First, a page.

Steve, I bet that dissing homeopathy will step on the toes of more than a few regulars here.

To me, it's a good "indicator" subject - if someone believes homeopathy works, that is a good test to show that he is completely credulous and unable to think critically.
Yeah, homeopathy is a bellwether. I wouldn't say "completely credulous and unable to think critically". But it does indicate whether someone's understanding has managed to progress beyond "a statistically significant result means there is evidence for the idea" (assuming they've managed to get past "post hoc ergo propter hoc").

Homeopathy research provides good examples for discussion with respect to research methodology, so maybe we can discuss it from that perspective.

Linda
 
#11
I'm sorry. I've read the article, but I cannot figure out your point.

Linda
Groups with different "host factors" are going to be drawn to different types of "often effective nothing". I bet the treatment described in the article "worked better" in the sort of medical setting the author was previously accustomed to.
 
#12
Groups with different "host factors" are going to be drawn to different types of "often effective nothing". I bet the treatment described in the article "worked better" in the sort of medical setting the author was previously accustomed to.
Ah. I was suggesting that "host factors" are what matter, and in the absence of evidence for efficacy, the rest is effectively window-dressing for "doing nothing".

Linda
 
#13
Ah. I was suggesting that "host factors" are what matter, and in the absence of evidence for efficacy, the rest is effectively window-dressing for "doing nothing".

Linda
I don't disagree. I guess I'm just thinking more about the "costs" and "benefits" (not necessarily monetary) of the different types of nothings and their appeals to various demographics.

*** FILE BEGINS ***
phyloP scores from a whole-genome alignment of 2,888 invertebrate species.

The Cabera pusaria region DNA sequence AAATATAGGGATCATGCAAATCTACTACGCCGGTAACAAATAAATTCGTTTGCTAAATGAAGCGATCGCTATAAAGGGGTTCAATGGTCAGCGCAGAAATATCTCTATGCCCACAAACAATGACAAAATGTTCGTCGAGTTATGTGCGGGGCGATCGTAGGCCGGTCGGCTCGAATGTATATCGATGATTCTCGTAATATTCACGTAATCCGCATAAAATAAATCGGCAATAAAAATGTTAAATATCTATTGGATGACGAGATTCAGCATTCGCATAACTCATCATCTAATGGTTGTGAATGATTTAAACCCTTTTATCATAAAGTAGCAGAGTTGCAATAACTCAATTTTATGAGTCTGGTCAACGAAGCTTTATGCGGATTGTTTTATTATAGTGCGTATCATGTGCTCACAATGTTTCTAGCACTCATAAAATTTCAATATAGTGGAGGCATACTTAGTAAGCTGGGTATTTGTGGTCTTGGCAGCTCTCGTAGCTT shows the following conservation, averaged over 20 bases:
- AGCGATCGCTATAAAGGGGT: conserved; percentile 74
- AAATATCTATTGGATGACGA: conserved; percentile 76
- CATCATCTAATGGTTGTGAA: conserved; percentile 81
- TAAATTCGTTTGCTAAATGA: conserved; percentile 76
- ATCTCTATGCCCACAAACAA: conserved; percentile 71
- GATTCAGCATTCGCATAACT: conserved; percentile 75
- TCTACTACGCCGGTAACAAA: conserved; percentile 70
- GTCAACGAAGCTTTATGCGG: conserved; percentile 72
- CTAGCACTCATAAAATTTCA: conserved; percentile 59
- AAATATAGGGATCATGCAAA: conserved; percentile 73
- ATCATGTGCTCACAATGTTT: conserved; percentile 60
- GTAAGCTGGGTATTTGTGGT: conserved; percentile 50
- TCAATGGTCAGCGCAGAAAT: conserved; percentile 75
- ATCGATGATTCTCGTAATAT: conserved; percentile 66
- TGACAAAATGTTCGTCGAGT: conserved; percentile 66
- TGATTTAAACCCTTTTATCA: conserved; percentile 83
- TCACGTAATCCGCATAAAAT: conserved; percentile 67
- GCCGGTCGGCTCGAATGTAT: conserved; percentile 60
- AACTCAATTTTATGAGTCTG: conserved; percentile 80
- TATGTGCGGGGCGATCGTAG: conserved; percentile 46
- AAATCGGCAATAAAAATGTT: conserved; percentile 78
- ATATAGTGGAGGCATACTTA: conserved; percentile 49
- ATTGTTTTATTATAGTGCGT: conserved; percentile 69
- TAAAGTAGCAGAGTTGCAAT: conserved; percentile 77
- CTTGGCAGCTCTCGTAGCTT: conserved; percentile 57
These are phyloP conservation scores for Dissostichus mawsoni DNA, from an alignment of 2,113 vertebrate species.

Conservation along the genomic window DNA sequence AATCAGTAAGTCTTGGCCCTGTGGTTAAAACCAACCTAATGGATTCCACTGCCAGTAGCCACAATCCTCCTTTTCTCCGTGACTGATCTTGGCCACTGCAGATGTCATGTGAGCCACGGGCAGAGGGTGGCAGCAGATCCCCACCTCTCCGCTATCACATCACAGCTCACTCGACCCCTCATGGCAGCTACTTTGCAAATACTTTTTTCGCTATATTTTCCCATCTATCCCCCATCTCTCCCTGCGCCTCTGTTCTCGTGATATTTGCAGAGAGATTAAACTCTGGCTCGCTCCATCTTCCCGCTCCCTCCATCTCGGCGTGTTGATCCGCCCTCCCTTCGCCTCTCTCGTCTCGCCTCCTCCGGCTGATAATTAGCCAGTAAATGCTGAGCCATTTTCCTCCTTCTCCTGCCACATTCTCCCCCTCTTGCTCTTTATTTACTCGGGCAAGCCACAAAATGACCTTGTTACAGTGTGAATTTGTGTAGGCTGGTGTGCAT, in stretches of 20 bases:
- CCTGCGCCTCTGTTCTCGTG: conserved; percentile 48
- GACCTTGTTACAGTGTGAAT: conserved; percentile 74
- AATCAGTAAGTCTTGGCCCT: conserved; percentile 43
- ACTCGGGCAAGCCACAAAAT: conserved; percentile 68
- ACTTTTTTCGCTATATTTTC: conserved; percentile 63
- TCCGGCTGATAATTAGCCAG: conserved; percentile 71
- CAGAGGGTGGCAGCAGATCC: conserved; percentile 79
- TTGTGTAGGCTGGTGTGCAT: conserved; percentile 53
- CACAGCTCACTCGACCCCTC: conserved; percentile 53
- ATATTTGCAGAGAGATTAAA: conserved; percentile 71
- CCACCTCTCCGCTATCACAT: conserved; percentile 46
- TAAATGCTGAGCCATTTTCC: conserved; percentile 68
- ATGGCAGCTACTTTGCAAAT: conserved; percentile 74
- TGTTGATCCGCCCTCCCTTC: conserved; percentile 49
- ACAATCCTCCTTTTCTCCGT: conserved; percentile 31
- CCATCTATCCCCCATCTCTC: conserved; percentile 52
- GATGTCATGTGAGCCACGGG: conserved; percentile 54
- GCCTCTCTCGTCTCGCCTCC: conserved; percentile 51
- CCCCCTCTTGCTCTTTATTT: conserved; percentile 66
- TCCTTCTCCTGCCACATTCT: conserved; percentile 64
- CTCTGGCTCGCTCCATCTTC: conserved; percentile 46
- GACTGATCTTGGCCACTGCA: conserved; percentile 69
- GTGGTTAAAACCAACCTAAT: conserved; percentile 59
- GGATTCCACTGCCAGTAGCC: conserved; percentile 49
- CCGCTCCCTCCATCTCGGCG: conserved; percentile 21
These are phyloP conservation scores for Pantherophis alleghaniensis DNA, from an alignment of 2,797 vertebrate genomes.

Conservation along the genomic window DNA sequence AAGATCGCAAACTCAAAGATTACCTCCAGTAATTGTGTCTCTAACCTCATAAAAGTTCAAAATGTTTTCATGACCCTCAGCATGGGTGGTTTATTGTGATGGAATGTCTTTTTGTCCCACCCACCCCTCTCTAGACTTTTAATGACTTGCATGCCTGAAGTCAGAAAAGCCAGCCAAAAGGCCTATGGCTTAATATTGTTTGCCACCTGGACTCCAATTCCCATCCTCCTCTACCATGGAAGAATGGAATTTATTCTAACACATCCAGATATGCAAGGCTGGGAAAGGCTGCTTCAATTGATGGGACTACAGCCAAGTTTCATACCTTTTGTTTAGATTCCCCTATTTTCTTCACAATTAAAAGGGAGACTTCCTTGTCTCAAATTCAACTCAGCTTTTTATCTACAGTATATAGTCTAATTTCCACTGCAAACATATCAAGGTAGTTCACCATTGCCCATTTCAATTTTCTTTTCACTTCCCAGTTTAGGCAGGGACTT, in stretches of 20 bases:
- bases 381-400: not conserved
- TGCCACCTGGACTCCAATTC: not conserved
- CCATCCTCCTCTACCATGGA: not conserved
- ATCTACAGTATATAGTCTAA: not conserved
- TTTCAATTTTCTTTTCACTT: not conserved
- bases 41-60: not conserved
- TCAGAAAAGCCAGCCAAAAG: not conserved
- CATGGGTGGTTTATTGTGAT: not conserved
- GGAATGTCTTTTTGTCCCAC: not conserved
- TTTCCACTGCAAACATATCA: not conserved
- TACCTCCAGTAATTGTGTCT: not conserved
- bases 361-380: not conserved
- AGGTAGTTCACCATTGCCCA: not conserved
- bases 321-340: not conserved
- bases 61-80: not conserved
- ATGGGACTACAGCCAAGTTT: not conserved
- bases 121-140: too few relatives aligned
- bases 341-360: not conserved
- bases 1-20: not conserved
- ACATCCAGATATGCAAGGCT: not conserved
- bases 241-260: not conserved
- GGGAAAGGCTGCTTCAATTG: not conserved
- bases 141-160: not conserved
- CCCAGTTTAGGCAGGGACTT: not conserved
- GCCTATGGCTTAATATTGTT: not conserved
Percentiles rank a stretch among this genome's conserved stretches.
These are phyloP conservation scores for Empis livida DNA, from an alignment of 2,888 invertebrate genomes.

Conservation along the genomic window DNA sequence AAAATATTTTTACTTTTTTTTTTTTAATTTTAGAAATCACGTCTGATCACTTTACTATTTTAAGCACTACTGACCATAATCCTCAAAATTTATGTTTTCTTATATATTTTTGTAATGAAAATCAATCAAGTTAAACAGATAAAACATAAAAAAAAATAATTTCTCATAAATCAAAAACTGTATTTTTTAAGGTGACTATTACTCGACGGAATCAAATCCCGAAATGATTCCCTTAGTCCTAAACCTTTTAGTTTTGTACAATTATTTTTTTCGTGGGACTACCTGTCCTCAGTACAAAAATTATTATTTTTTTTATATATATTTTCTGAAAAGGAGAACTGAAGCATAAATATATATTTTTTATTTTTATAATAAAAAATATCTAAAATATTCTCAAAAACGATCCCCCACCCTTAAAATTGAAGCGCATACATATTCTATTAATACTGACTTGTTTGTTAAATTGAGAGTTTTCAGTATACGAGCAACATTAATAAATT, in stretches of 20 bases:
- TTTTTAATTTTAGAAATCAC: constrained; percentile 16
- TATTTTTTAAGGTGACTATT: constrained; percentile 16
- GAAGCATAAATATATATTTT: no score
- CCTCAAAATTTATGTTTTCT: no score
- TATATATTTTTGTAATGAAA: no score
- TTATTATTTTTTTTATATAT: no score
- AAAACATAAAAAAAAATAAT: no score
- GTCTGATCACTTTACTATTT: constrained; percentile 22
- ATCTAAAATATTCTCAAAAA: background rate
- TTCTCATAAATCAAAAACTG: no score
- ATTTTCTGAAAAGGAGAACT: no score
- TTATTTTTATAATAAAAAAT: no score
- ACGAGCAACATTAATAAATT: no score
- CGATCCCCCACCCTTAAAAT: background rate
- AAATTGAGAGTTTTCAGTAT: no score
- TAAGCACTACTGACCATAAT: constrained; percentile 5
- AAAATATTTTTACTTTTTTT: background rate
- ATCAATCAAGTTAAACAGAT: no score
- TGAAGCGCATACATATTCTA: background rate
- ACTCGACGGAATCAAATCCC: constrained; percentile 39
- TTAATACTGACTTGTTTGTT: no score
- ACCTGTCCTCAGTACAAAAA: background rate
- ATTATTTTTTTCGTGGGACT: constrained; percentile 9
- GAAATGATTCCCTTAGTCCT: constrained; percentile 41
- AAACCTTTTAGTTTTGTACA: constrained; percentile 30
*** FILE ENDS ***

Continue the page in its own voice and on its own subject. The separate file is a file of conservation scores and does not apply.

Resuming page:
In the case of public hospitals in the 30s, the poor weren't exactly using the "E.R." of the time as a free clinic for colds, flus, etc, and today, the wealthy are being targeted by advertisers pushing "lifestyle, natural, self-image" products and philosophies as "health-promoting".
 
#14
It isn't at all mind boggling. The processes used to say that homeopathy 'works', are the same processes which led us to find that bloodletting 'works' or that sticking needles in your body 'works'.

If doing nothing wasn't so damned effective, we wouldn't be in this mess. :)

http://www.ncbi.nlm.nih.gov/m/pubmed/11372012/
(Conclusion: in most cases, placebo is no better than doing nothing. A small, clinically insignificant difference can be found on some subjective measures, which is indistinguishable from a reporting effect.)

Linda
http://www.ncbi.nlm.nih.gov/pubmed/10643726

It sounds like you're claiming to know for sure that "sticking needles into skins" does absolutely nothing, I havn't researched this in depth or anything but I have heard things to the contrary.

Perhaps you know about these studies but found them lacking in some respects? If so, I'd be interested in hearing your criticism and how you feel they might be improved to the point of general acceptance.
 
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#18
Wow, I didn't know that!

Did you know that you didn't read any of the links I posted where a quick google search turned up studies that suggest otherwise? :p
 
#20
However, real EA elicited significantly higher activation than sham EA over the hypothalamus and primary somatosensory-motor cortex and deactivation over the rostral segment of anterior cingulate cortex. In the comparison of minimal EA versus mock EA, minimal EA elicited significantly higher activation over the medial occipital cortex. Single-subject analysis showed that superior temporal gyrus (encompassing the auditory cortex) and medial occipital cortex (encompassing the visual cortex) frequently respond to minimal EA, sham EA, or real EA. We concluded that the hypothalamus-limbic system was significantly modulated by EA at acupoints rather than at nonmeridian points, while visual and auditory cortical activation was not a specific effect of treatment-relevant acupoints and required further investigation of the underlying neurophysiological mechanisms.
Note the strong activation patterns in the visual cortex and the absence of any patterns in the auditory cortex. In Figure 2, there is the opposite effect; there are strong activations in the auditory cortex (unilateral, right-sided) but none in the visual areas due to the stimulation of the K3 point. Finally, stimulation of the sham acupuncture point, SP6, did not result in activation in either the occipital or auditory cortex (Figure 3).